Crisp Flat Bread
By crushing and softening grains in water, they become softer to eat, and healthier and more digestible too (starch and proteins are broken down by enzymes in a natural process).
The crisp flat breads are fairly all purpose: In our episode from Sokna I served it with smoked inland fish, whitefish or perch, and topped it off with sour cream and a sprig of fresh dill. It works well with paté and cheese as well.
Do like this:
Set the oven to 300 F/ 150 C.
Use a mortar and pestle to crush grain and other seeds. Put it in a mixing bowl and add water to cover. Season with salt (just taste the mixture) and sprinkle with a little caraway or other spices of your own choosing.
Let the mixture swell for at half an hour. Adjust with a little more water, if necessary. The mixture should be slightly runny.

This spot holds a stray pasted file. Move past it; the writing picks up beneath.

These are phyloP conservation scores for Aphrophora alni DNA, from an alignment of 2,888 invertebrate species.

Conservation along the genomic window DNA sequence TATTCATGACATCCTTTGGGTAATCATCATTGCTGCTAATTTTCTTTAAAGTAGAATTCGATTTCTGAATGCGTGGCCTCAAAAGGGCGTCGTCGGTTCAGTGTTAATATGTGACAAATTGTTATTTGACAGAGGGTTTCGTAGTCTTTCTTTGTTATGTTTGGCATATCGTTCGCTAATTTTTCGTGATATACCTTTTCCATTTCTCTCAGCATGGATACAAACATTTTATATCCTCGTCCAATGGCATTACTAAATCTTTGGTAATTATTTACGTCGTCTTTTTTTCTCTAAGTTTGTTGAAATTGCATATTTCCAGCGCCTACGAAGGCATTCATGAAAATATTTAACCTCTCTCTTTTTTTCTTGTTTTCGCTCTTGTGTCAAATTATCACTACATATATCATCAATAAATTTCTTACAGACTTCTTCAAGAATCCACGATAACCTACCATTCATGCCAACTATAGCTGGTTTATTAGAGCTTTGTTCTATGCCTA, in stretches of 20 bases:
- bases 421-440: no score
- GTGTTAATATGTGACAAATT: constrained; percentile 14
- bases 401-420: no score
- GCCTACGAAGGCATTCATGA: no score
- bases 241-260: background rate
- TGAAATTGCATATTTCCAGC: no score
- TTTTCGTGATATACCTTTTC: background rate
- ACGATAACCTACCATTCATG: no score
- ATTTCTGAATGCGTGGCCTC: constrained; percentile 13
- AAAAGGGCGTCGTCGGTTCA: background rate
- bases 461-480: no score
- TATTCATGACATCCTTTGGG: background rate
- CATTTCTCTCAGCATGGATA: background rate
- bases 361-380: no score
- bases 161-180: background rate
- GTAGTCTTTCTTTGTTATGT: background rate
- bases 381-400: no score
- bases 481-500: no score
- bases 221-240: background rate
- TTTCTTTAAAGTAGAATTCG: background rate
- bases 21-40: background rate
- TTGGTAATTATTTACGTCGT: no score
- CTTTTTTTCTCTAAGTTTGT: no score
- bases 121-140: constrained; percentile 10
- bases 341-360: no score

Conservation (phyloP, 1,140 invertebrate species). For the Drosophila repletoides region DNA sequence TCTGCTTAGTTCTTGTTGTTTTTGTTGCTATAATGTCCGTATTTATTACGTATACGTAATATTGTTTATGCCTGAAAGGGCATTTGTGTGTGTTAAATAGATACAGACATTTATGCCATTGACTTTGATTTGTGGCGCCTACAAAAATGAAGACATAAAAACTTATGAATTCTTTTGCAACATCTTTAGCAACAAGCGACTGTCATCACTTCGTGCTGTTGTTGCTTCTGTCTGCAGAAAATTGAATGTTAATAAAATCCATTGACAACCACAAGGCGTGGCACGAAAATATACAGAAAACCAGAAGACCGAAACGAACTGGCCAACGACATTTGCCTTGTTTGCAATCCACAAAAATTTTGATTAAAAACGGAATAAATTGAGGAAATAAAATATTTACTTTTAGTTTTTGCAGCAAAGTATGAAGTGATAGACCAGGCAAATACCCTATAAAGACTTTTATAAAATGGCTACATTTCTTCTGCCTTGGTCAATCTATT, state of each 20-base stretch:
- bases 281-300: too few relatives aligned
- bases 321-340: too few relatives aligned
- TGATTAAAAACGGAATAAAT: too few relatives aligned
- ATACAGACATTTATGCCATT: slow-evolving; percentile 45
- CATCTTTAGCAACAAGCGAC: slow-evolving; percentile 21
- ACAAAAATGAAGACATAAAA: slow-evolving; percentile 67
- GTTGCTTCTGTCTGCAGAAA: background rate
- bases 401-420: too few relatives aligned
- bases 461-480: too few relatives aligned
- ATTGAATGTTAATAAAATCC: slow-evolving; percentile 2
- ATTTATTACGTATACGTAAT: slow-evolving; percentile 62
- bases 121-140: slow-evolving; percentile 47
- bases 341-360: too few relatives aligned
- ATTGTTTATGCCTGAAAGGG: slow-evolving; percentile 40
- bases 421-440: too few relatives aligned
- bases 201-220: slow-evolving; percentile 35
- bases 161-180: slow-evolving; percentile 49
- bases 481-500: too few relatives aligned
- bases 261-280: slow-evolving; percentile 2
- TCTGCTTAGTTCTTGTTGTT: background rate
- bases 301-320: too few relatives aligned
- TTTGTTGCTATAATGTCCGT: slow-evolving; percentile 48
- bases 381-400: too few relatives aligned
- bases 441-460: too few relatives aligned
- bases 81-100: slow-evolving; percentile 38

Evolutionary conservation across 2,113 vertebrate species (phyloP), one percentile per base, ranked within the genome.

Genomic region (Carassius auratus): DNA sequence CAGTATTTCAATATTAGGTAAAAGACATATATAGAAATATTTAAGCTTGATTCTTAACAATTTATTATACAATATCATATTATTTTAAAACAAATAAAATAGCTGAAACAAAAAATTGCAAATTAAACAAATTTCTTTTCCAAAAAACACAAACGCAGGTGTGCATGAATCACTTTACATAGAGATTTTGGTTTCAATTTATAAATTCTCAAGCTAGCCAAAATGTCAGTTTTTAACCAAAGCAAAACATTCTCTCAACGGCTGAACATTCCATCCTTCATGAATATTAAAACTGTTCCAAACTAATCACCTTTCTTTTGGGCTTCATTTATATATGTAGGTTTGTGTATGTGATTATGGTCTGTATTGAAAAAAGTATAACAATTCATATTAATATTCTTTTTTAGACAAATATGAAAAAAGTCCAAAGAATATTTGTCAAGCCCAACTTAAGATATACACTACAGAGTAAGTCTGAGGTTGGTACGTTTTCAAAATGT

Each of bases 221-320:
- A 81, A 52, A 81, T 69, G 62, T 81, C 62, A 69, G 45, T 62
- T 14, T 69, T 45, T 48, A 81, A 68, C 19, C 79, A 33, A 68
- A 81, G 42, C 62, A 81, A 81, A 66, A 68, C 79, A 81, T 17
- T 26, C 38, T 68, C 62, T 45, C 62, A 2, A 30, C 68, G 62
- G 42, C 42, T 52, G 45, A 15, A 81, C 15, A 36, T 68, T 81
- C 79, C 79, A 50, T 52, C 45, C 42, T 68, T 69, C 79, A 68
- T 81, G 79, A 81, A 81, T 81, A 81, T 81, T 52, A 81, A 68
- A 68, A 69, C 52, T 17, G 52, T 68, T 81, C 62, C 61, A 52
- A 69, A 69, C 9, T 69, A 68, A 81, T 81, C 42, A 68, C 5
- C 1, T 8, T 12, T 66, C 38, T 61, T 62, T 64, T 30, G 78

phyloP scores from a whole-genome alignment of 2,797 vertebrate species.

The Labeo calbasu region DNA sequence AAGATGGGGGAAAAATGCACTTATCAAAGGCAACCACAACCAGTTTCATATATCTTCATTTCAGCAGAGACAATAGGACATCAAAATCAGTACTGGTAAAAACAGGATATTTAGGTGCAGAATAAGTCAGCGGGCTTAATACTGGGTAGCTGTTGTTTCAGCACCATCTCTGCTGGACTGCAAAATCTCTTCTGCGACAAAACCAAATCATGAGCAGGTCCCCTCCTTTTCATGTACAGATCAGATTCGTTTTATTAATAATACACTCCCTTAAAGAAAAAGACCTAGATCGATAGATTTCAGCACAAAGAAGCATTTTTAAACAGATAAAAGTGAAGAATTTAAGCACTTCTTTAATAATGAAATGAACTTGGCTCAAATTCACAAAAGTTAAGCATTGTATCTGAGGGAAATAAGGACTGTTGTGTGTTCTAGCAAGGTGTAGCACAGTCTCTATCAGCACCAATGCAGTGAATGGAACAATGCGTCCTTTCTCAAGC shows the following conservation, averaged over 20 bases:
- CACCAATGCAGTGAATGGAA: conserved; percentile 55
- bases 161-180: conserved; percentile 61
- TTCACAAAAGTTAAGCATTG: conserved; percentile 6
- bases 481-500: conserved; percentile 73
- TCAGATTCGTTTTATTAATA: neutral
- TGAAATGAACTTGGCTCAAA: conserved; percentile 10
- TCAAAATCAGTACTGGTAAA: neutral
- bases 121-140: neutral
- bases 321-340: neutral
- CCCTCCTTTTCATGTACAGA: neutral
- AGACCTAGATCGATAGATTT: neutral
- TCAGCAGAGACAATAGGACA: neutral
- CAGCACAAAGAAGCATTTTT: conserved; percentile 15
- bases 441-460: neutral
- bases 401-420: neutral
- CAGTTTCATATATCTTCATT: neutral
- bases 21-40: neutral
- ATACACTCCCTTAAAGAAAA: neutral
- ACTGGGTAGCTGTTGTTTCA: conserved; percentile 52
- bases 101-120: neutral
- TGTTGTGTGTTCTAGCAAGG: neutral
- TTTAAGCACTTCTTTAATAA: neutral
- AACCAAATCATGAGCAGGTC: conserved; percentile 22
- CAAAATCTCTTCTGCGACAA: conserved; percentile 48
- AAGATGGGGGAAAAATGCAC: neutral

Spread the batter on a baking sheet, about 8-10 millimeters thick. Silicon baking sheets works good. It is important that the thickness is as even as possible, because if too uneven, some parts of the bread will be overcooked, and other parts too raw. One way to ensure evenness is to place a baking paper on top, roll the mixture with a rolling pin and then remove the baking paper.
Bake the flatbreads for 40-60 minutes, depending on the thickness and the degree of wetness, combined with the temperature of the oven. The crispbread is done when completely dry and brittle.